- Byfar the most common kind of artificial intelligence used in the business world is called supervised machine learning. The “supervised” part is important: it means that an algorithm is learning from training data. Algorithms still don’t learn anywhere near as efficiently as humans, but they can make up for it by processing far, far more data.
The quantity and quality of training data is actually the most important factor for ensuring a machine learning algorithm works well and the best companies take this training data collection process very, very seriously. Many people don’t realize that Google pays for tens of millions of man-hours collecting and labeling data that they feed into their machine learning algorithms.
Collecting training data is a never-ending process. Every time Twitter invents a new word or emoji, machine learning algorithms have no way of understanding it until they see many examples of its usage. Every time a company wants to expand into a new language or even a new market with slightly different patterns, they need to collect a new set of training data or their machine learning algorithms are working under dubious circumstances.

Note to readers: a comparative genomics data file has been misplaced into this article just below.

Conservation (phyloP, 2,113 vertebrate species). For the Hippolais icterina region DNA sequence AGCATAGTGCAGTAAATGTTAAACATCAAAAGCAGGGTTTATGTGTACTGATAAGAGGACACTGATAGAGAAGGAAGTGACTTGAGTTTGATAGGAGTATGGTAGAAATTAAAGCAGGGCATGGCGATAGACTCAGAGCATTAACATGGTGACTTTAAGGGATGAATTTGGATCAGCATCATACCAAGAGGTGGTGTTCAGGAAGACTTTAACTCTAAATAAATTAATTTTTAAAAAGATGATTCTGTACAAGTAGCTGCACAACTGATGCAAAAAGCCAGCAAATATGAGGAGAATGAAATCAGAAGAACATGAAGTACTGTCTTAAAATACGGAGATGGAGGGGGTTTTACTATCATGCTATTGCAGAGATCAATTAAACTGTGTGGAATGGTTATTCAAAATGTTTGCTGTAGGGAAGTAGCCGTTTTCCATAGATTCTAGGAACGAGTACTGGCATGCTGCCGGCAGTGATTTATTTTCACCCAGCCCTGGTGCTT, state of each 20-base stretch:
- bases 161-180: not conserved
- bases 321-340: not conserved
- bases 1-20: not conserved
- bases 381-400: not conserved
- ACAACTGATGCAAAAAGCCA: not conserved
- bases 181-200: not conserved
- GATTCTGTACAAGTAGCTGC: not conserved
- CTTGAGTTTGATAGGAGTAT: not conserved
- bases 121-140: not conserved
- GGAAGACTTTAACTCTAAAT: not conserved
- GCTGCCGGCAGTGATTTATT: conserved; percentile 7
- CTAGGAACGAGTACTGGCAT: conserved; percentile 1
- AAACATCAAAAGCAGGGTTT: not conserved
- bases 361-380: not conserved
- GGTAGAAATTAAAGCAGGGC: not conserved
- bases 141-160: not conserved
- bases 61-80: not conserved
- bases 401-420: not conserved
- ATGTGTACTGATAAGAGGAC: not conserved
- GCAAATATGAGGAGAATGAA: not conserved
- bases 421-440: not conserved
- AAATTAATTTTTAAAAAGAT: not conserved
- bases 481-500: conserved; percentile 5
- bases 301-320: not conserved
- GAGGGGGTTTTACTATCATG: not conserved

As machine learning becomes more well understood and high quality algorithms become something you can buy off the shelf, training data collection has become the most labor intensive part of launching a new machine learning algorithm.
- CrowdFlower cleans up messy and incomplete data using an online workforce of millions of people. Typical users of CrowdFlower are data scientists who utilize the software to create training data to build models and train machine learning algorithms.